Technology – By Kevin Kruse
Almost every life sciences representative and manager has at one time or another completed a behavioral assessment with the goal to understand and adapt to different behavioral styles. Many organizations use Insights Discovery, others use Everything DiSC, or EQ-i, and still others use CliftonStrengths (formerly called StrengthsFinder).
Insights and the Knowing-Doing Gap
But how many people actually remember their full results three months, six months or a year later? How many managers remember the results of their team members? Most importantly, how often do people actually apply their Insights, DiSC or other profile to improve their communication, conflict resolution and overall effectiveness?
The huge chasm between what we know and what we apply back on the job has been called the “knowing-doing gap.” It’s estimated that 40% to 85% of all training becomes “scrap learning,” relegated to knowledge forgotten or never applied.
There are many potential reasons why people don’t apply behavioral profile results over the long term, but it doesn’t take a research study to see that we are all so “crazy busy” that we generally operate with short-term thinking in task-mode. It’s hard to remember our own style, others’ styles and to take the pause – the long deep breath – to think and modulate our approach.
Traditionally, a variety of aids have been used to help people remember their unique profile. The classic, of course, is the colorful LEGO-style blocks provided by Insights. And people who complete CliftonStrengths often put their “signature themes” in the footer of their emails. But those tactics don’t help us to remember or to act on the profiles of our team members.
Behavioral Nudge Theory
But what if you had an Insights/DiSC /CliftonStrengths coach who would message your phone once a week to remind you of your profile and how to leverage it? These little reminders are called behavioral nudges. And nudges can make a dramatic difference in human behavior and can substantially close the knowing-doing gap.
A nudge is just an indirect suggestion or subtle reminder intended to influence people’s behavior. Officially, the term “nudge” was defined and popularized by two professors of economics, Richard Thaler and Cass Sunstein.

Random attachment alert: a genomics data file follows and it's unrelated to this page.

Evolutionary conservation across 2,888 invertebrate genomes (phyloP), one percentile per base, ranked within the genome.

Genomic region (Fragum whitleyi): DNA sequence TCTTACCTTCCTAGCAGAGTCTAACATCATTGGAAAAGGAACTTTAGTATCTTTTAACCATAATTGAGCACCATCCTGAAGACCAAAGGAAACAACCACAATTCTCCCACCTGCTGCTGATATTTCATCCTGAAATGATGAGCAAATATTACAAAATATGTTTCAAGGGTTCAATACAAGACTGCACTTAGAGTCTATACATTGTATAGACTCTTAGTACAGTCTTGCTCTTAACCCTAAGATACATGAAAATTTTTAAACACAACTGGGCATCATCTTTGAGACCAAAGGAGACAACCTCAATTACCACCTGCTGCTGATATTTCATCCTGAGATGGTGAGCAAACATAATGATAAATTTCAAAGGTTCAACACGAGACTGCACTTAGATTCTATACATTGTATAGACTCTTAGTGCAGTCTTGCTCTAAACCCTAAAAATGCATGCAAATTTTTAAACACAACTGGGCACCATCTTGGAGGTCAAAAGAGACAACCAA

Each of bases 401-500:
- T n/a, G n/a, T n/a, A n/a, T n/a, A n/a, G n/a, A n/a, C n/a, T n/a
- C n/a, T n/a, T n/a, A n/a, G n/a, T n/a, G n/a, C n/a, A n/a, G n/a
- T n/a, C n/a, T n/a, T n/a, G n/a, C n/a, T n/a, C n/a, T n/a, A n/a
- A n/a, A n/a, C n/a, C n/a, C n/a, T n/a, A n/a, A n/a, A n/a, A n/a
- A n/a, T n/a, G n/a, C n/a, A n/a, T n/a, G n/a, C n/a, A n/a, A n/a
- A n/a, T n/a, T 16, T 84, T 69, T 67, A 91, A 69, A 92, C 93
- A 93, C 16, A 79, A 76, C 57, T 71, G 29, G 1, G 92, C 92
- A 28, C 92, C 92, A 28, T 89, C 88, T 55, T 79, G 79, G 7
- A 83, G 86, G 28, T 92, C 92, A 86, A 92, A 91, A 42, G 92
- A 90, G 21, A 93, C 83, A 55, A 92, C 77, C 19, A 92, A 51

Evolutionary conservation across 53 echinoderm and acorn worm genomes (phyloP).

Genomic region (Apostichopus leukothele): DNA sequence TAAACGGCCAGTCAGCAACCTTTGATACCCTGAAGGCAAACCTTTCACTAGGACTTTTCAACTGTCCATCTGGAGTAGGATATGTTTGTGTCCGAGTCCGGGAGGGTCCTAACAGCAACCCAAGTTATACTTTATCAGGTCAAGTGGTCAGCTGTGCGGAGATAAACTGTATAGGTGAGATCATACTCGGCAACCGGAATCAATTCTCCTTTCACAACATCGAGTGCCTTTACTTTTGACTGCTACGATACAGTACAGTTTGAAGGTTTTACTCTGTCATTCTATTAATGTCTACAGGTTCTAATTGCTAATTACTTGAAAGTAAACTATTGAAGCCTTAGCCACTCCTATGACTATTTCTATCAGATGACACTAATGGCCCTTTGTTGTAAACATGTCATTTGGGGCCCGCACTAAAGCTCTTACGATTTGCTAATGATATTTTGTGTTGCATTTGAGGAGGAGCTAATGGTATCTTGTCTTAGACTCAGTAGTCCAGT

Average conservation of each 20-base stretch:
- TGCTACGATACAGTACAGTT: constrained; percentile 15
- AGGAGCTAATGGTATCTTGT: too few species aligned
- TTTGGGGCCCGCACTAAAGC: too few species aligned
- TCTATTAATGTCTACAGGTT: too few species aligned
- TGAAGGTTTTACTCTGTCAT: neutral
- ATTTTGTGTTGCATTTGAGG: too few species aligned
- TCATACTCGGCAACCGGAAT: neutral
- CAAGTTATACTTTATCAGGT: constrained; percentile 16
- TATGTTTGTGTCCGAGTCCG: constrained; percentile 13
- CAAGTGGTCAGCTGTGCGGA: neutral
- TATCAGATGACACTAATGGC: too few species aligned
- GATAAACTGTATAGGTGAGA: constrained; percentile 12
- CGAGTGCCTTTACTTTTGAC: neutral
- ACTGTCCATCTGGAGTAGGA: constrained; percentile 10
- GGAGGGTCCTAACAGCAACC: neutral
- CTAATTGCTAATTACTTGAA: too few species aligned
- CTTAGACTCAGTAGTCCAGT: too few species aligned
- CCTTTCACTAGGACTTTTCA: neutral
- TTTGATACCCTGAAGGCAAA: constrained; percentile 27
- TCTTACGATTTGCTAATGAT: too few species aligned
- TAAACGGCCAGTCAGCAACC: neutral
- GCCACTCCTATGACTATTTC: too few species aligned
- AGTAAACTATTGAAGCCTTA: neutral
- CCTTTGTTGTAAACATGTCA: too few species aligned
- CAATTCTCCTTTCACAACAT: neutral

AI-Powered Nudge Engines
Today, life sciences trainers have access to digital platforms powered by artificial intelligence (AI) that make sending nudges far easier than ever before. Recently, a pharmaceutical company deployed the Everything DiSC assessment to its 600-person field force, along with 60 district business managers. The assessment was used to obtain deeper insights into dominant behaviors, and to help everyone to optimize their communication, motivation and conflict resolution.
Knowing that the results of the DiSC workshops would be fleeting, the company deployed an AI-powered digital coach (via iOS mobile app) on everyone’s smartphone. Each Tuesday, everyone receives a message on their phone reminding them of their own unique profile. (Figure 1)
Additionally, the virtual personality coach sends a nudge each Thursday to remind the district business managers of the profile of one of their direct reports, along with a tip about how to best motivate or grow them. (Figure 2)
Develop a Pull-Through Strategy
If you think tactics from behavioral science may be a good supplement to the training and development programs you are already offering, here are some questions to consider:
- Who should get the nudges? Everyone who takes Insights/DiSC /CliftonStrengths? Or only managers?
- How often should the nudges be delivered? Once a week? Twice a week? More?
- How long should the nudge reinforcement strategy be used? Ninety days after the training to ingrain the habit? One full year to reinforce the learning? Forever, because people’s teams change?
- How will you inform employees that their behavioral profile will be known by
colleagues? Do you inform them of that now?
Leadership is about behaviors, and even motivated managers struggle to move from task-orientation to people-focused behaviors. While there is no silver bullet, we know that more training and LEGO-style blocks probably aren’t the answer. With today’s digital technologies — from email to messaging to audio messages — it’s easier than ever before to add behavioral nudge campaigns to DISC assessments, and to defeat the knowing-doing gap.
Kevin Kruse is the CEO of LEADx. He can be reached at firstname.lastname@example.org.